Action by Christians for the Abolition of Torture – Bahrain Center for Human Rights – Bahrain Youth Society for Human Rights
On September 29, Naji Fateel, a Bahraini blogger and human rights activist who has been tortured by the local security forces, will receive court verdict which could be a long term prison sentence. This is a cause for serious concern to the Action by Christians for the Abolition of Torture (ACAT), the Bahrain Center for Human Rights and the Bahrain Youth Society for Human Rights, particularly considering the country’s disastrous record on human rights.
Naji Fateel was arrested on May 2nd, 2013 and was tortured several times during his interrogation in the Criminal Investigation Directorate. He suffered electric shocks on his feet, back and genitals. He was also subjected to simulated drowning, beating, sexual harassment and sleep deprivation. He was driven twice to the Interior Ministry hospital because of his wounds.
Instead of requesting an investigation into these abuses, the prosecutor threatened to send him back to his torturers, and forced him to sign a confession that he was not allowed to read.
Maryam Al-Khawaja, Acting President for the Bahrain Center for Human Rights, stated « the trial of Naji Fateel is symptomatic of the crackdown against political activists and human rights defenders in Bahrain. It reinforces the feeling of impunity felt by the Bahraini security forces. »
Naji Fateel, a member of the Bahrain Youth Society for Human Rights, is being prosecuted with 49 other defendants on charges that he was seeking to overthrow the government. This is considered a judicial harassment for their alleged involvement with the 14 February youth coalition, which is one of the stakeholders of the popular pro-democracy movement that has been active in Bahrain for more than two years. On 22 May 2013, Naji Fateel was sentenced to 6 months in jail on charges that he participated in an illegal gathering. This is not the first time that Fateel was subjected to government harassment. In December 2007 he was arrested, tortured, and held in detention until his release in April 2009.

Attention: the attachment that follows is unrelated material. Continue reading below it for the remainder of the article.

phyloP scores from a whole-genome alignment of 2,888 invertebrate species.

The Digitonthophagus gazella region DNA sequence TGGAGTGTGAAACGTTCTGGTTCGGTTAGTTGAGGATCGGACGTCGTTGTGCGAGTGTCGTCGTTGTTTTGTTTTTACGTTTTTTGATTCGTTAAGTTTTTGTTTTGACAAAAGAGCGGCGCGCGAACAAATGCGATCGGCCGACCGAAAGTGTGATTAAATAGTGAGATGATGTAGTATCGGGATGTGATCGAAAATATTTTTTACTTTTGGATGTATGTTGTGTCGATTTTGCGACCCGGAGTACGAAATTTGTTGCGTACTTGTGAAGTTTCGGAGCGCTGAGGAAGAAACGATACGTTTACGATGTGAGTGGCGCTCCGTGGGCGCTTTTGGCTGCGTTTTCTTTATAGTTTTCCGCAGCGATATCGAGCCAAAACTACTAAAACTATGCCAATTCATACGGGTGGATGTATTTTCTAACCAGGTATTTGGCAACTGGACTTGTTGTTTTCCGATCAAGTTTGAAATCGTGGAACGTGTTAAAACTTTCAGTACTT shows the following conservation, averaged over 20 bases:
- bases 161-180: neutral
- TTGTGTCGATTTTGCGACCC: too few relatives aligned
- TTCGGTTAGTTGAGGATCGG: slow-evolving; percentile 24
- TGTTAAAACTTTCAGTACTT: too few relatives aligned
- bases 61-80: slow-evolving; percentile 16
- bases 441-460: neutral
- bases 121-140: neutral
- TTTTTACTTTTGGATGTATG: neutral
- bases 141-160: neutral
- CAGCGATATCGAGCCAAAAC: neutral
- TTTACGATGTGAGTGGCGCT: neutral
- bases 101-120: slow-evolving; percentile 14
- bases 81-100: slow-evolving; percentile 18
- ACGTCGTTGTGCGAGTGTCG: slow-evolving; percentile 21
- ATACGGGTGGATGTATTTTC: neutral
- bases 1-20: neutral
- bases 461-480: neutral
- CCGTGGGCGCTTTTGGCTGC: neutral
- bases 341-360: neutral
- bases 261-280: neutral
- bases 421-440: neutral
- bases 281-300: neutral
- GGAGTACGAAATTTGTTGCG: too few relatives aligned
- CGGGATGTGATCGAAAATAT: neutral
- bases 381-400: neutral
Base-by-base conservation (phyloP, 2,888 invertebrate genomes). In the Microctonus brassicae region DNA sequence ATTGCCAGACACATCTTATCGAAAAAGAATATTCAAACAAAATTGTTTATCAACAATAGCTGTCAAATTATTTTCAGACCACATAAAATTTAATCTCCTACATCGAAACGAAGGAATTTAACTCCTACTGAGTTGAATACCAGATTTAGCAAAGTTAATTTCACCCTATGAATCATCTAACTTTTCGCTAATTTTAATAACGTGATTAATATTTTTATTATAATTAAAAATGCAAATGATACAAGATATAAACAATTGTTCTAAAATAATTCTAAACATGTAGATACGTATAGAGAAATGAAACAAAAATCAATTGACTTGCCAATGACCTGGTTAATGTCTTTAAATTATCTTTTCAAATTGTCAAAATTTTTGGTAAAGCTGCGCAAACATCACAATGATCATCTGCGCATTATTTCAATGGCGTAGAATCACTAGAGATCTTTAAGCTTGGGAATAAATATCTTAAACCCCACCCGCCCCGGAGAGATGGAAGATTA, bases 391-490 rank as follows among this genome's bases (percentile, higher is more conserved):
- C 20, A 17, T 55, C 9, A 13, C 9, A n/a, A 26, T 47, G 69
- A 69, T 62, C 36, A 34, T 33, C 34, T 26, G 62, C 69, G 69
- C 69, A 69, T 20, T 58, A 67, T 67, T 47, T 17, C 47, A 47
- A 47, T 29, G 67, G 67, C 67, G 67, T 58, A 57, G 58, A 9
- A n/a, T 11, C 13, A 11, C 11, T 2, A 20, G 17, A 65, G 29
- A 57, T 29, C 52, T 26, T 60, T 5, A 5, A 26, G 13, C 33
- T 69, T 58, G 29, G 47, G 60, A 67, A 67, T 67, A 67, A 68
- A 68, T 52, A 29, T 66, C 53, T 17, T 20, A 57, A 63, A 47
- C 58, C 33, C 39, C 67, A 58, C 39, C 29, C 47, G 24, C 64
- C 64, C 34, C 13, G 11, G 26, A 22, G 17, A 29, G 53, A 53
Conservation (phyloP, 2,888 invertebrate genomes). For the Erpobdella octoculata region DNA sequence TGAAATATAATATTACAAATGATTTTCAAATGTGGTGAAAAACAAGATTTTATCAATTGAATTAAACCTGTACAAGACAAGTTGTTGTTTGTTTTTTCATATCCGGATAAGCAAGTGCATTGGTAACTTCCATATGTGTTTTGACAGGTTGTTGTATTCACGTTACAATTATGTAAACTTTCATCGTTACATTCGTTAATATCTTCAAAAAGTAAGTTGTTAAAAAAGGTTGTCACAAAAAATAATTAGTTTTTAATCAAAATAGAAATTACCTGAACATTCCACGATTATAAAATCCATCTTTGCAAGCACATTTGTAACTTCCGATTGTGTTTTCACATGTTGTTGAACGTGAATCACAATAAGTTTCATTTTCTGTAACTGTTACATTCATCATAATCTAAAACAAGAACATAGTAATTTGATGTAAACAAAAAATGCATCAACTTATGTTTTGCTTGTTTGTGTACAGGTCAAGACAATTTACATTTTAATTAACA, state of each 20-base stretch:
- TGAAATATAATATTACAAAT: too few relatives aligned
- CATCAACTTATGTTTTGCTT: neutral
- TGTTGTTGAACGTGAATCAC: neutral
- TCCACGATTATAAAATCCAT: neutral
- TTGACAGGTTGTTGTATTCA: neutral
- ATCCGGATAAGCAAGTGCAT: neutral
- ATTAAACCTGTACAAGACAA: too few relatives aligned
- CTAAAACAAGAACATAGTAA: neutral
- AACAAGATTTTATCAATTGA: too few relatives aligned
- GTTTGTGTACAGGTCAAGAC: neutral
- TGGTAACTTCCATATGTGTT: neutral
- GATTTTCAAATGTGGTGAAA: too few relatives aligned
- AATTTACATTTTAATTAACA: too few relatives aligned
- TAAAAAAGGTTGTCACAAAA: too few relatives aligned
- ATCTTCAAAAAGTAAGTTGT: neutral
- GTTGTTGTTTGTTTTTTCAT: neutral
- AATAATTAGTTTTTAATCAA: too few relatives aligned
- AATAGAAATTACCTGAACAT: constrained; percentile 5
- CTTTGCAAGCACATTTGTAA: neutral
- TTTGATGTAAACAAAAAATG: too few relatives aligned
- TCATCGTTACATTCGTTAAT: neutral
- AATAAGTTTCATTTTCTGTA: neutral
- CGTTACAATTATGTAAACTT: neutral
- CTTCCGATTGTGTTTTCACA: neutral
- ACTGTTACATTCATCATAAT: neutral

According to Mohamed Al-Maskati, the President for the Bahrain Youth Society for Human Rights, “Naji Fateel is only one of the numerous cases of torture, arbitrary detention and unfair trial that have been denounced in vain by Bahraini Human Rights NGOs.” Despite this dramatic situation, on the 1st of September, 2013, the Arab League agreed that Bahrain would host the headquarters of the Arab Court for Human Rights.
“The choice of the Arab League to establish its Human Rights Court in a country known for its torture practices is somewhat cynical, but is not surprising,” notes Hélène Legeay, Middle East and North Africa programs manager for ACAT. “Beyond the Arab League, the whole international community knowingly covers human rights violations committed by the Bahraini authorities. The kingdom is rich, strategically located near Iran and hosts a U.S. military base. These are as many good reasons for Western states to close their eyes. ”